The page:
Comment Policy

I walked away to give my lecture on quantum mechanics, and I came back to find a brief, affronted note from a creationist.

You have to understand how upsetting I found such a transition. I love lecturing. I’ve got thespian blood — my grandmother performed with Orson Welles’ players — and every trip to the blackboard is a chance to shine. What’s more, I was speaking to people who had a strong math background, so I could employ matrices, commutators and other linear algebra trickery without fear. My lecture, part of our effort to get the math people up to relativistic speed with the physics we want to study, started with the canonical commutation relations between position and momentum, derived the form of the momentum operator in coordinate space, and solved for the position representation of momentum eigenstates. I then covered the particle-in-a-box and the simple harmonic oscillator, after which I did a little kaon physics to lead up to Bell’s Inequality, which we will discuss next time.

And after all that fun, I had to come back to my laptop and read indignant creationist snark. I considered my response during the walk home, and after due contemplation, I decided to embrace Scott Aaronson’s comment policy:

If you reject an overwhelming consensus on some issue in the hard sciences — whether it’s evolution, general relativity, climate change, or anything else — this blog is an excellent place to share your concerns with the world. Indeed, you’re even welcome to derail discussion of completely unrelated topics by posting lengthy rants against the academic orthodoxy — the longer and angrier the better!

However, both the esteemed Dr. Aaronson and I insist that those who do wish to reject the collective wisdom of human inquiry fulfill the following:

1. Publish a paper in a peer-reviewed journal setting out the reasons for your radical departure from accepted science.
2. Reference the paper in your rant.

Comments which do not meet these standards will be disemvowelled, deleted or mocked, depending upon my mood.

Let me be clear on this: I like free discourse. As part of this, I acknowledge and indeed welcome the voicing of views different from my own. I also face the reality that communication requires a medium: those who wish to communicate must agree upon a language, an encoding scheme and so forth. The ideal state of rational actors exchanging clear content in enlightened deliberation is just that — an idealization. We attempt, imperfectly, to realize it through our efforts. Inevitably, blood will be shed during this process.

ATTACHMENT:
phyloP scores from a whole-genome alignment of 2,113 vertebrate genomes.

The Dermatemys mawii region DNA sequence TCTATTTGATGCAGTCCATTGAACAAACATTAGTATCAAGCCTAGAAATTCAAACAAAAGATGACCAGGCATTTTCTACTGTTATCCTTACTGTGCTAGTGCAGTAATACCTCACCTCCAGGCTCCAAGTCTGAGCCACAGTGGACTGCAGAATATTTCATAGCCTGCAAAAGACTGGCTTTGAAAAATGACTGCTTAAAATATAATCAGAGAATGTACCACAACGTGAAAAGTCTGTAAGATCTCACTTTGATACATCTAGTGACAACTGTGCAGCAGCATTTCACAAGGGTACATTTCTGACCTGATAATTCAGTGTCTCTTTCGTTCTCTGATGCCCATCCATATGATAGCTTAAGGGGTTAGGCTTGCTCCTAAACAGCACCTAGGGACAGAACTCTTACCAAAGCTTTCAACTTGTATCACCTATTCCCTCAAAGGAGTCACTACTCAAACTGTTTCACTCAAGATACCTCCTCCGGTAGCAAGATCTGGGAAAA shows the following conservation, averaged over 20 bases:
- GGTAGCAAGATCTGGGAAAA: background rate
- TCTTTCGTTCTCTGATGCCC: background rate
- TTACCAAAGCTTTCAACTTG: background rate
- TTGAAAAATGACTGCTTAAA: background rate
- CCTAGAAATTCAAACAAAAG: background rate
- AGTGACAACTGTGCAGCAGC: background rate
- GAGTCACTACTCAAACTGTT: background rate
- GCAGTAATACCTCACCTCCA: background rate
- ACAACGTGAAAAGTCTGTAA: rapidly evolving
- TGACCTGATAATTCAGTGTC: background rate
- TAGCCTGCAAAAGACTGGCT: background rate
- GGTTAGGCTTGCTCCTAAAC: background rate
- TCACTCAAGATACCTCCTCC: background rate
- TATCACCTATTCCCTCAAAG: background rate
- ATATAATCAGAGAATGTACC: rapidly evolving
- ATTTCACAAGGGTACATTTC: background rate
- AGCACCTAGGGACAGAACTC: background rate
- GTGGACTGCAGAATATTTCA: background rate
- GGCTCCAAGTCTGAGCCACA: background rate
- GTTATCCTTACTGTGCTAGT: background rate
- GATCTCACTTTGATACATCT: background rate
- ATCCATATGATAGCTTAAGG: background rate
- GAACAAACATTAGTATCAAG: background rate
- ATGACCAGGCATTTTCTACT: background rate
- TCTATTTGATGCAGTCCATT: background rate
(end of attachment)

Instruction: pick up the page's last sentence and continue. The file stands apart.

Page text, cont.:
As a fiction writer, I could invent a scenario in which one would be expected or even compelled to shout “Fire!” in a crowded theater. Circumstances may conspire to make that act a moral obligation. (Stranger things have happened in plenitude.) It is more difficult to justify shouting “C1al1s!!!” in a crowded blog; and that, gentle readers, is the moral equivalent of creationist trolling.

No, I don’t care about being polite. Creationism is a blot on the world, and if our species survives long enough to write a historical chronicle of this time period, creationism will be a black mark against organized religion, politics and science education alike.

If I disemvowel, delete or mock anything you say, just hop over to Pharyngula and complain about it. When the site isn’t being invaded by outraged Dilbert fans, we Pharynguloids suffer a lamentable lack of entertaining examples of psychopathology.

4 thoughts on “Comment Policy”

  1. Oh, he was just a little upset that my post about Behe’s new book, The Edge of Evolution, was a little. . . impolitic.

    (I cheerfully admit that my “advance review” had a bit of an ad hominem character. The only information available at the time was the flap copy: the publisher’s blurb and four laudatory quotes. I found that with a trivial amount of Web-searching, each laudator was revealed to be a creationist sympathizer — which doesn’t bode well for the contents of the book itself. What, they couldn’t get even one serious biologist to say something good about it?)

  2. Of course they couldn’t. The very idea is contradictory.

    Well said on the policy, btw. Though I half-admire PZ and the rest for bothering to take on these morons with some level of intellectual engagement, I can’t see any possible value in permitting them another forum in which to bleat, no matter how challenging it may be. I certainly wouldn’t ever allow them time on any site of my own.

  3. I am not a creationist and not a evolutionist, only a visual artist affording the luxus to depict ,by drawings, my little classical domestic world..but doing it with some “quantum” interpretation.So what am I? A quantumionist..I gess i am not. I am only curious to see the outcome of drawing a classical world in a invisible quantum setting.What has this to do with your
    above writting..Well in principle i agree with you about “the fanatics and the missionaries” but with some curiosity “how they
    do it”.

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